Print this page

CSIS promises on torture baseless, watchdog says

OTTAWA -- The Canadian Security Intelligence Service has been giving false assurances to the government that it can guarantee the intelligence it receives from foreign agencies is not obtained by torture, a review committee said.

"CSIS was not in a position to provide such an absolute assurance" and should stop saying so, the Security Intelligence Review Committee said in its report to Parliament yesterday.

The issue came to light because SIRC, an independent watchdog established by Parliament, wanted to know more about the hundreds of intelligence-sharing agreements CSIS has with foreign services after U.S. allies deported Canadian Maher Arar to Syria, where he was tortured. SIRC discovered that CSIS had been telling the Department of Foreign Affairs and ministers for years that it would scrutinize the information for other countries.

CSIS reported it would "closely scrutinize the content of the information provided to, or received from, a foreign agency in order to ensure that none of the information sent to, or received from, that agency is used in the commission of, or was obtained as a result of, acts that could be regarded as human rights violations."


Click Heread1
click here

This guarantee was provided each time CSIS proposed entering into a new intelligence-sharing agreement.

In fact, the review committee said, CSIS "is rarely in a position to determine how information that went to a foreign agency is used, or how information it receives was obtained."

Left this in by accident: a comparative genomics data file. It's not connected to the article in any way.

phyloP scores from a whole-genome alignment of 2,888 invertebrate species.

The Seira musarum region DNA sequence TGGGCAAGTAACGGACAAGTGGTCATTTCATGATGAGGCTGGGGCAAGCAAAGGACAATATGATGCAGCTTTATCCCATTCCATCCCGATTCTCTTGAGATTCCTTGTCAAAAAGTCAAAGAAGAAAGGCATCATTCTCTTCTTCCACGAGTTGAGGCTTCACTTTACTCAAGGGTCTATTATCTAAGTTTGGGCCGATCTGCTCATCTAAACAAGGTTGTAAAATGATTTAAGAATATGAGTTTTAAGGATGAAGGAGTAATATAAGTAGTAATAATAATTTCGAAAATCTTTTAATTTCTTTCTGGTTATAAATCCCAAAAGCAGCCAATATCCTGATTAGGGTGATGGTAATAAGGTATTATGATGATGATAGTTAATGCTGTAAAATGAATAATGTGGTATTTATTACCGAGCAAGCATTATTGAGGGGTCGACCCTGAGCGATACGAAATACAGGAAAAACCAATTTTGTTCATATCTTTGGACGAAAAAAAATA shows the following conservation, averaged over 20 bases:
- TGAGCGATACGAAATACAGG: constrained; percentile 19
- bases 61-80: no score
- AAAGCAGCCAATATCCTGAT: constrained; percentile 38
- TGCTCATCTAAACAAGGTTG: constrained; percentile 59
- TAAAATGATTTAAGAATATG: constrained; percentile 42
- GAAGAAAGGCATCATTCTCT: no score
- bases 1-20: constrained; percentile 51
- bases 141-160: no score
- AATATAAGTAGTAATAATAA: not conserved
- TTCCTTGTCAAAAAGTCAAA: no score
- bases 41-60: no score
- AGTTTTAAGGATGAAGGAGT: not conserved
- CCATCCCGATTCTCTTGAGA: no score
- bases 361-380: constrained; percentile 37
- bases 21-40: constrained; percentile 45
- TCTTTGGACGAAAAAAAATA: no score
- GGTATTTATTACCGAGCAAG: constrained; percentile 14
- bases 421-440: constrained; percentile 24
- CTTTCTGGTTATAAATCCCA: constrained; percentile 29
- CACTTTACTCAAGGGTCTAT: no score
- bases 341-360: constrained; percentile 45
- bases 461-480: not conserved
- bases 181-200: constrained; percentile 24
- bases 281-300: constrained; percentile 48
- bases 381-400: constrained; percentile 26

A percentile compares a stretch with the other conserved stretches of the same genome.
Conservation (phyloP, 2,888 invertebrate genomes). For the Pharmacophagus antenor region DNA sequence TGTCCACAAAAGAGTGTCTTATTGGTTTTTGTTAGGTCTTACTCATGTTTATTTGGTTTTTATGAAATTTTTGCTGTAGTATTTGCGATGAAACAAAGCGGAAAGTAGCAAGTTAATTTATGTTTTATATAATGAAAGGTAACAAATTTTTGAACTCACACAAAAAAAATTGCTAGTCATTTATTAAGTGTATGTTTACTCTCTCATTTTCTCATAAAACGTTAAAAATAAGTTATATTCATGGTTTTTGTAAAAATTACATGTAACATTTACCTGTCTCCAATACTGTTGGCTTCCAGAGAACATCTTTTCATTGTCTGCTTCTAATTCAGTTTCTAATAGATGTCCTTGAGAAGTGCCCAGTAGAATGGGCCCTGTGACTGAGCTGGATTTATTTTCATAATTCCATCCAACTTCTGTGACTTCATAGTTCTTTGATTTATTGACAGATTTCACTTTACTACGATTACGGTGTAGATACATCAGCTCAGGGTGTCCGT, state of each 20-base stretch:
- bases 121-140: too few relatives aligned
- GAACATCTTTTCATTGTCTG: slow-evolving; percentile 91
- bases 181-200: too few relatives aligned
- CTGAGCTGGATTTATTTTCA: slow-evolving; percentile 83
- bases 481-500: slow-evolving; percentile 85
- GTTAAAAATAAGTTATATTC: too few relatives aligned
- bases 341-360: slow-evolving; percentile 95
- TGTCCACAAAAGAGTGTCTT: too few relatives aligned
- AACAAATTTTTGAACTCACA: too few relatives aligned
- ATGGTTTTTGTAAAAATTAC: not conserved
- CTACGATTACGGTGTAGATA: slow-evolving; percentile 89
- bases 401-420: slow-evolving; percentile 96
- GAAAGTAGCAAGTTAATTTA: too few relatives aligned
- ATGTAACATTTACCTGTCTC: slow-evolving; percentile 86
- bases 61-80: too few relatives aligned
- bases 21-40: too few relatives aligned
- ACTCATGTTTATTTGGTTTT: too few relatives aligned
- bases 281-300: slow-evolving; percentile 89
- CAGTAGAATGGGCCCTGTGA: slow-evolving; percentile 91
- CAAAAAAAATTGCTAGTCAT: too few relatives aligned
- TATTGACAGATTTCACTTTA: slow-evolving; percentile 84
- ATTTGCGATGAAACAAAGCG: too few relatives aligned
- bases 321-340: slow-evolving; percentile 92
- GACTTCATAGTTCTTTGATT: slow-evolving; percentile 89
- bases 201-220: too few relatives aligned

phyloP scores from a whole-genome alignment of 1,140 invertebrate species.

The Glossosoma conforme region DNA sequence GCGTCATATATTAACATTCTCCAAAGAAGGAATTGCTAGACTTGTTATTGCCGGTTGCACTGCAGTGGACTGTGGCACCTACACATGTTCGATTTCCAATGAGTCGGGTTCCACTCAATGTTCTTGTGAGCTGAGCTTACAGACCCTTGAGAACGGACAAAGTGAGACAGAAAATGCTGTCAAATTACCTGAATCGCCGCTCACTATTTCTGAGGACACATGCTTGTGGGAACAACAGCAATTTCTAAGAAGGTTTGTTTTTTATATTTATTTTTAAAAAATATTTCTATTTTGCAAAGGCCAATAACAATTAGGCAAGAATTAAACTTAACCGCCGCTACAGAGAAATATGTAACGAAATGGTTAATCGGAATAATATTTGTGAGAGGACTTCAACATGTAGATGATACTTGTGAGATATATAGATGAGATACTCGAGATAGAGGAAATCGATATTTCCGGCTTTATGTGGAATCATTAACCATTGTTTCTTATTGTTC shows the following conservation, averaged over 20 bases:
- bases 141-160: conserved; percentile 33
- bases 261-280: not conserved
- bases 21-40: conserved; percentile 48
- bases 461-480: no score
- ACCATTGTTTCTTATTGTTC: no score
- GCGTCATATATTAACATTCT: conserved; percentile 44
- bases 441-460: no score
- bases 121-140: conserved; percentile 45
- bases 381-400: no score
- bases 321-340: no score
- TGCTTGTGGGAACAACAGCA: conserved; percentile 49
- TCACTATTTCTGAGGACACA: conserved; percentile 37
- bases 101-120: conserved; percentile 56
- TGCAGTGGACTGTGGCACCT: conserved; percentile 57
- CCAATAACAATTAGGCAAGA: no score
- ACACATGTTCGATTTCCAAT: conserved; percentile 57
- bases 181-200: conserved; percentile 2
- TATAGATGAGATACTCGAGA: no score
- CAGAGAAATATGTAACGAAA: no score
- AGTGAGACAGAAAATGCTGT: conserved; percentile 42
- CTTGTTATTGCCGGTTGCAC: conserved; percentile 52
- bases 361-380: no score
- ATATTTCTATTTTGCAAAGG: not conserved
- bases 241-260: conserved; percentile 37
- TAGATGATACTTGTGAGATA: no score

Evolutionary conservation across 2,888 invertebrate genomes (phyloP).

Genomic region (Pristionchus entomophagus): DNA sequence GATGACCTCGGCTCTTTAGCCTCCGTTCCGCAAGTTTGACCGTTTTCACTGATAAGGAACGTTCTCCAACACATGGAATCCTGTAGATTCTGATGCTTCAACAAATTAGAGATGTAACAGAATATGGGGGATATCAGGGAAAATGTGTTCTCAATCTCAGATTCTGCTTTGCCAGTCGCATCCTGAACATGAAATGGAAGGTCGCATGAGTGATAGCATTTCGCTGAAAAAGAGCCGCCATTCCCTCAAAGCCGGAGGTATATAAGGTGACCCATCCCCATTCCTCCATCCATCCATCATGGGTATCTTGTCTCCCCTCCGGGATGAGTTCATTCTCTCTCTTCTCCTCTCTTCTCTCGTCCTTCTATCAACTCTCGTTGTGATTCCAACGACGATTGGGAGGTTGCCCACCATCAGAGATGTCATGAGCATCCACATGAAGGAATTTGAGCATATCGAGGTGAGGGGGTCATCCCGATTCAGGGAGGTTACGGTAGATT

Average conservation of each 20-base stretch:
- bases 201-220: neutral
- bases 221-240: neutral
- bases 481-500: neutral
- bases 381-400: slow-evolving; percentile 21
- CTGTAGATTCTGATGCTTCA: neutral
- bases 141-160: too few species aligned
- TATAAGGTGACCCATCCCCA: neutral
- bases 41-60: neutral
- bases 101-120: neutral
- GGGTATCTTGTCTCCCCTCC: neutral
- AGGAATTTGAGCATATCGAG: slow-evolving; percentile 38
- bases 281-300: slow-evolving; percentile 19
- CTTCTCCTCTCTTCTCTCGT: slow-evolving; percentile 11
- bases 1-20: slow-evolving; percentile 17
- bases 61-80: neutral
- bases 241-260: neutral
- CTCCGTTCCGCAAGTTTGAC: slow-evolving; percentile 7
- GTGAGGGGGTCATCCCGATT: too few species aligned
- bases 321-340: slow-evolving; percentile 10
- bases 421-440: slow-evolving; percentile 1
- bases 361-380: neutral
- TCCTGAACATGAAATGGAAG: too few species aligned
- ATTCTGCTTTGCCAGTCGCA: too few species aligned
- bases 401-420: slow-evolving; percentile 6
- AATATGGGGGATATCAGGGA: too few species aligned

The committee, headed by former Manitoba premier Gary Filmon, said CSIS must rely on intelligence received from foreign partners. The report does not say what CSIS should do, however, if it receives information it believes was obtained under torture.

Canada's most important intelligence-sharing arrangements, particularly in the counterterrorism field, are with the United States. The U.S. administration has argued that it has the wartime right to use harsh military-intelligence interrogation techniques that human-rights groups say cross the line and are torture.

At various times Canada has also co-operated with Syria, whose government imprisoned and tortured Mr. Arar and three other Canadian Muslim men, an independent fact-finder reported last week.

The four say their torturers asked them questions based on information that they suspect came from Canadian government sources.

The review committee also found fault with the fact the Public Safety Minister Anne McLellan has given CSIS a mandate to investigate Japan's Aum Shinrikkyo cult and Colombia's Autodefensas Unidas even though "neither organization has committed a terrorist act on Canadian soil, nor does either have any obvious presence or support apparatus in Canada."

The two groups fall outside the CSIS Act's definition of "threats to the security of Canada," the committee said.

Ms. McLellan's spokesman, Alex Swann, said CSIS has to remain informed of "potential threats to the security of Canada" and Canada's security interests are closely linked to the global community.

Meanwhile, CSIS director Jim Judd told a Senate committee he was asking his intelligence officers to be more sensitive about interviewing people at their place of work.

Muslim leaders say Canadian Security Intelligence Service officers have shown up unannounced too many times at offices, shops and other workplaces to question members of their community, creating tensions and raising unwarranted suspicions in the process.

Mr. Judd acknowledged that it can be rather daunting for anyone to be caught off guard by the unexpected arrival of a CSIS officer to ask a few questions.

Such workplace interviews are "just a bit of a practice" that has grown up because it's easiest to reach people during the day on the job, he said. But the service is reviewing the procedure in light of complaints from members of the Muslim community and others.